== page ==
“Think of the many poor souls”: The Civil War as Missionary Opportunity

Friday, January 7, 2011: 9:50 AM
Room 208 (Hynes Convention Center)
Kathryn Gin , Yale University
In an October 1863 diary entry, Illinois native and Union soldier Lewis N. T. Allen described his feelings upon seeing the bleached bones and bodies of the slain at Vicksburg. Their bodies might rot, he noted, but “the soul must live not with the body, but in an eternal world, eather [sic] in happiness and bliss, or in torment forever.” He continued: “It is enough to make ones heart sucken [sic] to walk over the ground when a battle has been fought, and think of the many poor souls, that have departed there, and many that have not been prepaired [sic] for that separation.”

Allen’s belief that slain soldiers’ souls were not immediately destined for heaven without the proper “preparation,” contrasts with hagiographic postwar literature that definitively placed the valiant dead in a heaven much like home. When and why did this shift, from warning to virtual worship of the dead, occur?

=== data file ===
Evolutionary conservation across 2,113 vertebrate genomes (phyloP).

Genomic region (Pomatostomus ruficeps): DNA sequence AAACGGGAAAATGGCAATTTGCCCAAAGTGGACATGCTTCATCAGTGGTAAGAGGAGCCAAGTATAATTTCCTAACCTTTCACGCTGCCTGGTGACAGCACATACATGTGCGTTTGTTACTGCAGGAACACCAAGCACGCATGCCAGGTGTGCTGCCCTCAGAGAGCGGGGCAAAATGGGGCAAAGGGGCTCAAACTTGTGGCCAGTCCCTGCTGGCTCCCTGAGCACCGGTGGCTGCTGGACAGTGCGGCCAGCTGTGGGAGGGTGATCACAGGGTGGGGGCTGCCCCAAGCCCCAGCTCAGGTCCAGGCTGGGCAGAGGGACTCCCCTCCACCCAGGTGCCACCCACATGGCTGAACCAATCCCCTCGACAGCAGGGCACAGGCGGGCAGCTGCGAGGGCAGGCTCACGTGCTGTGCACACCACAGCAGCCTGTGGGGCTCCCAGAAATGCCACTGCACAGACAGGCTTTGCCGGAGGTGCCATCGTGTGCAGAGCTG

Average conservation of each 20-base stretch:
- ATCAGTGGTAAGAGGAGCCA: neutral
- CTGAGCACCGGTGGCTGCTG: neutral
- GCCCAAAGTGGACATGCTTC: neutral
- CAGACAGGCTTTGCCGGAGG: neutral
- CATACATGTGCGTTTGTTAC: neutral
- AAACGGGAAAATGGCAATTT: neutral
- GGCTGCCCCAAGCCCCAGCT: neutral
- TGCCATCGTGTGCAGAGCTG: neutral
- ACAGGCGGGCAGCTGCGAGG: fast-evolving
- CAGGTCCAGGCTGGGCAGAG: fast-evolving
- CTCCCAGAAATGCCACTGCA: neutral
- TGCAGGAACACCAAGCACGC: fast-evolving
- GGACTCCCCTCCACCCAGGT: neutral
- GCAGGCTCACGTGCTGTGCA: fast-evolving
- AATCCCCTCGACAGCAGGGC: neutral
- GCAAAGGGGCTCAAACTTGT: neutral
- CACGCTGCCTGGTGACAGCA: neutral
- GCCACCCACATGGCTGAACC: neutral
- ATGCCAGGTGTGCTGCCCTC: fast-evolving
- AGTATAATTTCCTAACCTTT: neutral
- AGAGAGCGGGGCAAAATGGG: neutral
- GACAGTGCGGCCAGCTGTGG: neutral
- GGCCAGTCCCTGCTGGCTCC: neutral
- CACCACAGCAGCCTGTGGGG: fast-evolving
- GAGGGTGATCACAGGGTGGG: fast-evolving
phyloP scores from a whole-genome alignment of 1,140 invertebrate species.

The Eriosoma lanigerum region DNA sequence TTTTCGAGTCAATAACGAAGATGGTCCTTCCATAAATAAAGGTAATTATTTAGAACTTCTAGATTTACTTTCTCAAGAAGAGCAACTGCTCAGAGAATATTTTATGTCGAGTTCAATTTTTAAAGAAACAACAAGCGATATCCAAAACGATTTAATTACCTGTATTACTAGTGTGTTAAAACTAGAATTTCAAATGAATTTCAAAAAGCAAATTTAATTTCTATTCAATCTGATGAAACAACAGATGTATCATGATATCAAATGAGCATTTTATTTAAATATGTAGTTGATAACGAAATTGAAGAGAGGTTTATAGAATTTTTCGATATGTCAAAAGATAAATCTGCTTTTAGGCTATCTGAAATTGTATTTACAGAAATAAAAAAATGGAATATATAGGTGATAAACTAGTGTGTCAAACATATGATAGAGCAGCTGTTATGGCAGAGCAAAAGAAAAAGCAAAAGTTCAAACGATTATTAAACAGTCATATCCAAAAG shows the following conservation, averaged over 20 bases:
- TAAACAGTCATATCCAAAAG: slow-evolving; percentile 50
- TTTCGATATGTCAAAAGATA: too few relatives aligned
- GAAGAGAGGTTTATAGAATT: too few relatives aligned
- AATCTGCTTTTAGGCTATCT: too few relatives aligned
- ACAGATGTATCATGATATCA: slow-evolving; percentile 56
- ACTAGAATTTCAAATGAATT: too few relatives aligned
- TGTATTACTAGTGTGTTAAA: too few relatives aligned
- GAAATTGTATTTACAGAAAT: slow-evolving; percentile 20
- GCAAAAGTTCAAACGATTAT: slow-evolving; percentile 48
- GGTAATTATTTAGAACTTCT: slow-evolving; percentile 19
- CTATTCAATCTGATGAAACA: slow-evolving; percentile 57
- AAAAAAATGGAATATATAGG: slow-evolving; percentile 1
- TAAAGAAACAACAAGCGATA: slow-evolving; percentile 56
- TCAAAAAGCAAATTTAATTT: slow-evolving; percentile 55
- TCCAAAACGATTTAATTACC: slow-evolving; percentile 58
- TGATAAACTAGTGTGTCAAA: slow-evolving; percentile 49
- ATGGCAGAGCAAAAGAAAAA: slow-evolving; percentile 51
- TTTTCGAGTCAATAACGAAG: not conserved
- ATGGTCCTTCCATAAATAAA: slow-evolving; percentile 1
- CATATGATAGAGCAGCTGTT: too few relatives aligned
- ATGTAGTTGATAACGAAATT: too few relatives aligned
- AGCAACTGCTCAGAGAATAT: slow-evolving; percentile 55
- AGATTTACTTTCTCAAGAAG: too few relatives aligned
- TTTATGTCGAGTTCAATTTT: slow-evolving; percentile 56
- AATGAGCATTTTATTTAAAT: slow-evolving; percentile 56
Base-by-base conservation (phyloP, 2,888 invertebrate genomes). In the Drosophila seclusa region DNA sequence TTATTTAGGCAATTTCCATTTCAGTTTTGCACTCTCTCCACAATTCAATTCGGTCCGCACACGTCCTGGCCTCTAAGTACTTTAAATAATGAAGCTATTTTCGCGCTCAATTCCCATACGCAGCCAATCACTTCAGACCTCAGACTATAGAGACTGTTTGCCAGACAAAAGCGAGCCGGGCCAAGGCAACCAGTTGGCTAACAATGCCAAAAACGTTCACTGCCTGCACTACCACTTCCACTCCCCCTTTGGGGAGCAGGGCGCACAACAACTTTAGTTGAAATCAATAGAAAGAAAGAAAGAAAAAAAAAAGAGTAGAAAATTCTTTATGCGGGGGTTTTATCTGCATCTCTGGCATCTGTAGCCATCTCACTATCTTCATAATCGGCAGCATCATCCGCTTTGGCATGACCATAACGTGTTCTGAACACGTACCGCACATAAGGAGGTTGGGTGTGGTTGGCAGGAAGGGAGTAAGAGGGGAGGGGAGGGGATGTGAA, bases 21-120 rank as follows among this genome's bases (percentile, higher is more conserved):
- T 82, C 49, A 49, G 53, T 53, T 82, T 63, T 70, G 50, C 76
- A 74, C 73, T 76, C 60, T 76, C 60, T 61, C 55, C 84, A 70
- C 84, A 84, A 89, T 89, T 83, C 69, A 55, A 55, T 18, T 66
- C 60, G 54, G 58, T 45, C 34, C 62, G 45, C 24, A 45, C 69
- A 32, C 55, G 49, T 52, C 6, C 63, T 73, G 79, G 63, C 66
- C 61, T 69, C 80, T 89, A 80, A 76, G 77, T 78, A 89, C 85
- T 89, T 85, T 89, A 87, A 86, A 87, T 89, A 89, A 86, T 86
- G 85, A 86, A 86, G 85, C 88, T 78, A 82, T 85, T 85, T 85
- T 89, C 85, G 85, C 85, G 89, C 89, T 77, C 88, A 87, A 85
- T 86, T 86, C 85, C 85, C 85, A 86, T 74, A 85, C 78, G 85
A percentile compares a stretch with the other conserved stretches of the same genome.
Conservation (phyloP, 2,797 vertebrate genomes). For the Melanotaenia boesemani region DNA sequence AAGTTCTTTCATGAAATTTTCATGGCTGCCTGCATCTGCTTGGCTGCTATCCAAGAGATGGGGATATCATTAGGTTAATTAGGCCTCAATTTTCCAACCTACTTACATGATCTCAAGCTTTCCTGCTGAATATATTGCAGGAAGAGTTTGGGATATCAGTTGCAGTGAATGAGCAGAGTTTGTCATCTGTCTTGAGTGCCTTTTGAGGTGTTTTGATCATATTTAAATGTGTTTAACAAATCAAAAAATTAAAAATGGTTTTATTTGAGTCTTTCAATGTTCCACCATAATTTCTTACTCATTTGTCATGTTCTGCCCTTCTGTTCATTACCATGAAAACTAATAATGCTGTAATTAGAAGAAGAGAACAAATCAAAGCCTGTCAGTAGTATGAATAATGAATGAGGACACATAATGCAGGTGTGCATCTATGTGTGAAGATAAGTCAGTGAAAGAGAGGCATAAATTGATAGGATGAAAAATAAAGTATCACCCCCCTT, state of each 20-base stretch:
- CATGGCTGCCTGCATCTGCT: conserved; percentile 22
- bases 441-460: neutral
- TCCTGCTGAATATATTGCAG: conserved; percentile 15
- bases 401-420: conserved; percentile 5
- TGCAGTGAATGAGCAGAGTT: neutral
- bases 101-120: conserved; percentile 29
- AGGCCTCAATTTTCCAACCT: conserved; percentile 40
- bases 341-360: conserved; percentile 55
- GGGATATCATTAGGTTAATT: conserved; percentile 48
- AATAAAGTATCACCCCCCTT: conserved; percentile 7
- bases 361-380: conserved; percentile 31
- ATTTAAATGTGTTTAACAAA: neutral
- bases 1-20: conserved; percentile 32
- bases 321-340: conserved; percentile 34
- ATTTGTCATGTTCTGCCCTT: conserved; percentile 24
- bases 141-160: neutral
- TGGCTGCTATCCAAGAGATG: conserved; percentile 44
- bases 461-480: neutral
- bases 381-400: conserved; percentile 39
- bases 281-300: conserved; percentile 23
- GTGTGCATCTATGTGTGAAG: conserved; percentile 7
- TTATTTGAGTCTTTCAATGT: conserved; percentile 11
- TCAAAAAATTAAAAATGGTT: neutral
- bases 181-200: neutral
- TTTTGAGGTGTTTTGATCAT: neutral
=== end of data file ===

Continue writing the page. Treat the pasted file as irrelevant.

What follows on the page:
To answer this question, this paper draws on sources ranging from the manuscript diaries of soldiers and chaplains, to the published tracts distributed among soldiers by agencies like the American Tract Association and the Evangelical Tract Society. It explores the range of the belief—that soldiers’ service in the war did not guarantee their eternal welfare—among Civil War chaplains, evangelical organizations, and soldiers themselves, both North and South. It argues that chaplains and evangelical agencies initially saw the conflict not only as a “just war” pitting the holy against the unholy—a trope scholars have long parsed—but also as a grand missionary opportunity that forced men to think about the state of their souls. The paper also looks at how the belief changed over time and in encounter with the harsh realities of the war itself—violence, illness, injury, and the increasing scale of death.